Backgrounds and aims: To compare direct costs of four different care models and health outcomes in adults with type 2 diabetes.
Methods and results: We used multiple independent data sources to identify 25,570 adults with type 2 diabetes residing in Turin, Italy, as of 1 July 2003. Data extracted from administrative data databases were used to create four care models ranging in organization from highly structured care (integrated primary and specialist care) to progressively less structured care (unstructured care). Regression analyses, adjusted for main confounders, were applied to examine the differences between the models in direct costs, mortality, and diabetes-related hospitalizations rates over a 4-year period. In patients managed according to the unstructured care model (i.e., usual care by a primary care provider and without strict guidelines adherence), excess of all-cause mortality was 84% and 4-year direct cost was 8% higher than in those managed according to the highly structured care model. Cost ratio analysis revealed that the major cost driver in the unstructured care model was hospital admissions, which were 31% higher than the rate calculated for the more structured care models. In contrast, spending on prescription medications and specialist consultations was higher in the highly structured care model.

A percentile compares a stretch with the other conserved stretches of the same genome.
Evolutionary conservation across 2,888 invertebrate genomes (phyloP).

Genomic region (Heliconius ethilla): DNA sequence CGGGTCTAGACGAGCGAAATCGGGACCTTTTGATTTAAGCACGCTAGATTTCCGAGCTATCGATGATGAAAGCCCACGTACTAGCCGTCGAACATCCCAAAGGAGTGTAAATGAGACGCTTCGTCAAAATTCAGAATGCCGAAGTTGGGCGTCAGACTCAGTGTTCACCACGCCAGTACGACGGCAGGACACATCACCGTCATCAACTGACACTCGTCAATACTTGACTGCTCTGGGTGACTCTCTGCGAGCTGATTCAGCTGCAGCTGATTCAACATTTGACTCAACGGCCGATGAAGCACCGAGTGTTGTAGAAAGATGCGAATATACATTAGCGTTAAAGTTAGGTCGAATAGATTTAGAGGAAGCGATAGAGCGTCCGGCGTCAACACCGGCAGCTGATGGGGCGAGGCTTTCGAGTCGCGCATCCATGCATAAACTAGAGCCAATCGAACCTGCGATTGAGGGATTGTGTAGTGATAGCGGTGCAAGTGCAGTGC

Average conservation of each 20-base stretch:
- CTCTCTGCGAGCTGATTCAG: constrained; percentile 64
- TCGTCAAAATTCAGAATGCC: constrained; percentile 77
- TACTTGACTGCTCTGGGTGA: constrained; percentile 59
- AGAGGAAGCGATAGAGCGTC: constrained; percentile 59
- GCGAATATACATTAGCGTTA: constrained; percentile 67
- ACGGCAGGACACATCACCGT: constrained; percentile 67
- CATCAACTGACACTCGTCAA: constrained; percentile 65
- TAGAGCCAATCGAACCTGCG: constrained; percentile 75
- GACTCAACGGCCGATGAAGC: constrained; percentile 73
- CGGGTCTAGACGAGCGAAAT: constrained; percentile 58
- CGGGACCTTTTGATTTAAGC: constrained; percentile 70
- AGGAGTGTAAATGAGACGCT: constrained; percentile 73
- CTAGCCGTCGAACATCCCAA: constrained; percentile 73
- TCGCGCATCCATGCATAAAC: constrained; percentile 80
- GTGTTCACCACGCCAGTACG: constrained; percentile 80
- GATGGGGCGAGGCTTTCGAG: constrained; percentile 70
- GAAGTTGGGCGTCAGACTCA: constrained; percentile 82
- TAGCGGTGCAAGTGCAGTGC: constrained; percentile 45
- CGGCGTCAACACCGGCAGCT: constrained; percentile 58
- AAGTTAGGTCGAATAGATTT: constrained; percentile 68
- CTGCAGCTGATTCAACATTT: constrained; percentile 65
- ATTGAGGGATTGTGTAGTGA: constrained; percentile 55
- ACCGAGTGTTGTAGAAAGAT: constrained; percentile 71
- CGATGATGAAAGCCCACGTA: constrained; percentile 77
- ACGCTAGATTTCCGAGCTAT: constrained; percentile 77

Conclusion: A diabetes care model that integrates primary and specialty care, together with practices that adhere to guideline recommendations, was associated with a reduction in all-cause mortality and hospitalizations, as compared with less structured models, without increasing direct health costs.
Keywords: Care models; Cost effectiveness; Costs; Type 2 diabetes.
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